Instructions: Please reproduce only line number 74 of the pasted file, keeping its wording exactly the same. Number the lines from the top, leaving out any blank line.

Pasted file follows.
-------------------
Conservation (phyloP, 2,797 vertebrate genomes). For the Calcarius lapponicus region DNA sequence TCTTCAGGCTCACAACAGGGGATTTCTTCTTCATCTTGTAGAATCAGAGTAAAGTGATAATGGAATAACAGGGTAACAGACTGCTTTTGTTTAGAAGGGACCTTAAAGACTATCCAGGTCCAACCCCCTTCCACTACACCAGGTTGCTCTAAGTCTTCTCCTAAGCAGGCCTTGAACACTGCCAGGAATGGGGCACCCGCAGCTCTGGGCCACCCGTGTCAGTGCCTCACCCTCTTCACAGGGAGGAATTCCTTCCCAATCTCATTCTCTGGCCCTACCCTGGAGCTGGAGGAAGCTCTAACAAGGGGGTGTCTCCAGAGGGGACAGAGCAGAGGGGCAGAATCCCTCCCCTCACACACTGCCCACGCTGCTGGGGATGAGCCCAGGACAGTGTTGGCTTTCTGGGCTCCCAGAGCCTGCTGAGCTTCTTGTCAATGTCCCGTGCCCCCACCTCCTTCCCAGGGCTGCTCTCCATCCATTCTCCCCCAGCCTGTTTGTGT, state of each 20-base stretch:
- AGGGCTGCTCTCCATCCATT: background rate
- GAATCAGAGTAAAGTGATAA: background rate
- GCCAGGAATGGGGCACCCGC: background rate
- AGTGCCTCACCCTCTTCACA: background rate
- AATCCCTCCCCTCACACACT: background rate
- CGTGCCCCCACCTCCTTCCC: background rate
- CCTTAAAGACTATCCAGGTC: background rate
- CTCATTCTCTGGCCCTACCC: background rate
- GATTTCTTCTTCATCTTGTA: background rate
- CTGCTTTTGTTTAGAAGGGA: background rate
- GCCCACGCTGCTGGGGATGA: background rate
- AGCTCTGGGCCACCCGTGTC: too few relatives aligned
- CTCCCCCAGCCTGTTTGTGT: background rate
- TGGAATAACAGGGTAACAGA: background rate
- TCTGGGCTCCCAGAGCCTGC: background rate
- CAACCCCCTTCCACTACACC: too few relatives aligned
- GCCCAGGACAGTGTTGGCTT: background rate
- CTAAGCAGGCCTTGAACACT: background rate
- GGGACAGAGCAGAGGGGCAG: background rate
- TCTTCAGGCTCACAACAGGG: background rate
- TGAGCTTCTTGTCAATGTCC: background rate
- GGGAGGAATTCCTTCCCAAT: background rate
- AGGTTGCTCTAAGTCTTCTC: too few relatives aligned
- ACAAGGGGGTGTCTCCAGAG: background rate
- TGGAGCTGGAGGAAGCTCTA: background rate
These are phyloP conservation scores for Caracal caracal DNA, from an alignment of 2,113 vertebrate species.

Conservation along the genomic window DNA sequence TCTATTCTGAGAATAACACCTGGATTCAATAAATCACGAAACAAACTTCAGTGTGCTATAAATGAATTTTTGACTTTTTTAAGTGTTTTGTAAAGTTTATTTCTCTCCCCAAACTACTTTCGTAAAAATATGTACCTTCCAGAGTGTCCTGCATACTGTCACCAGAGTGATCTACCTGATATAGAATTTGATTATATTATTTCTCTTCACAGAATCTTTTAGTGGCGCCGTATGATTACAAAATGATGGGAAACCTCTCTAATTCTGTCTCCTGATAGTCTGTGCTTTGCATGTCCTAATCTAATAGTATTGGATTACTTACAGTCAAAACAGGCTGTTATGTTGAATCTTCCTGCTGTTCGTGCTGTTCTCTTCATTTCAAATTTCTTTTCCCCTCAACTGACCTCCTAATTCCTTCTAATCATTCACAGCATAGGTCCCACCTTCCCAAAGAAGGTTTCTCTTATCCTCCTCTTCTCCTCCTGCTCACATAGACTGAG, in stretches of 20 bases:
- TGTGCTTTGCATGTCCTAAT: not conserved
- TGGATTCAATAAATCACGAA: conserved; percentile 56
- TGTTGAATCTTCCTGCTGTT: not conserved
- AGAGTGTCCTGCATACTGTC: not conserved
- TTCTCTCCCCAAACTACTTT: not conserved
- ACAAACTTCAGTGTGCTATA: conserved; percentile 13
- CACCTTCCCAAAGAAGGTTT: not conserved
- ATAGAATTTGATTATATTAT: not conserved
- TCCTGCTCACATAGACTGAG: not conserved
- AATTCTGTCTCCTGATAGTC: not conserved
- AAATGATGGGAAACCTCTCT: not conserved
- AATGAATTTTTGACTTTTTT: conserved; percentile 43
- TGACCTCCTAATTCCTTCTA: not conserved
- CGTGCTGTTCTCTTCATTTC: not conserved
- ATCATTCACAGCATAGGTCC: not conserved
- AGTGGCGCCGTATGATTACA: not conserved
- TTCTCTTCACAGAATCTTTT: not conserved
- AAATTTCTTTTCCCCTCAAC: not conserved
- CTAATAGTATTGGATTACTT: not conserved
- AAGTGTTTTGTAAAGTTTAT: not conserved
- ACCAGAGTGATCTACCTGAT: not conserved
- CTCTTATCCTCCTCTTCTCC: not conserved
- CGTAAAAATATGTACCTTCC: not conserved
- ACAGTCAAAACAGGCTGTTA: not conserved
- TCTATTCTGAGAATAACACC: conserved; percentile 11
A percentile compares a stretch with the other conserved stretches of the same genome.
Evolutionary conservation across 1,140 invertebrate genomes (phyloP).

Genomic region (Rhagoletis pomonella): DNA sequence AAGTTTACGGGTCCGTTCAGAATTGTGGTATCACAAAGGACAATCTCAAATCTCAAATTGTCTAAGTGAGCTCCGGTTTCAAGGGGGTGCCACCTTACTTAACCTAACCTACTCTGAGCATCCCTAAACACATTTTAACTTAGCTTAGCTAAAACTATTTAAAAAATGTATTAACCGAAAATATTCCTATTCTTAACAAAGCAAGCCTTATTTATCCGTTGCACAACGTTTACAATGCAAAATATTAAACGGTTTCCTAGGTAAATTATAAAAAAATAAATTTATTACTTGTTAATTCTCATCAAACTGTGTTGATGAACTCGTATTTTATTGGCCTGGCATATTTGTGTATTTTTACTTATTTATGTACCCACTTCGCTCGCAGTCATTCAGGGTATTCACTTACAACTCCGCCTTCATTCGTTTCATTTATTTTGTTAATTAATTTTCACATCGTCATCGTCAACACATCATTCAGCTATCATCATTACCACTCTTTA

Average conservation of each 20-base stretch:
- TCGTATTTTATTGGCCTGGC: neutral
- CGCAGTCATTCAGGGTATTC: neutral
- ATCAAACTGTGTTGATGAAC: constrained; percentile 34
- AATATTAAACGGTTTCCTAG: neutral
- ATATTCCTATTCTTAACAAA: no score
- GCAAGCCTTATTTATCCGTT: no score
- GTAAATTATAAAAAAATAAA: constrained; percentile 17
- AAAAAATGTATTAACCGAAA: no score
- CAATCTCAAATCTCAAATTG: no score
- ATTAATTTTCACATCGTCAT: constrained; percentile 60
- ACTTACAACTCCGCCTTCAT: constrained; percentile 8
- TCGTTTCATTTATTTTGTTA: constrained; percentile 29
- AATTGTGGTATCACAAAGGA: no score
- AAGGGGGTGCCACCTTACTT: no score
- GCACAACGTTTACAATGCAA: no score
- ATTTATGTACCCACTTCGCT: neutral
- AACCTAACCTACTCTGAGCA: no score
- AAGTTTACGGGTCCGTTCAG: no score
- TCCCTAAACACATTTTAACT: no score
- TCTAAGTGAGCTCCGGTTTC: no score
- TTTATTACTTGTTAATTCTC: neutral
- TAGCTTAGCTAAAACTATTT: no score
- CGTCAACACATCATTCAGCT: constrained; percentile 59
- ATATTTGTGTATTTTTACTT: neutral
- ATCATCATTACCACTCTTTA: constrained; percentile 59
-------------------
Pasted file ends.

- AACCTAACCTACTCTGAGCA: no score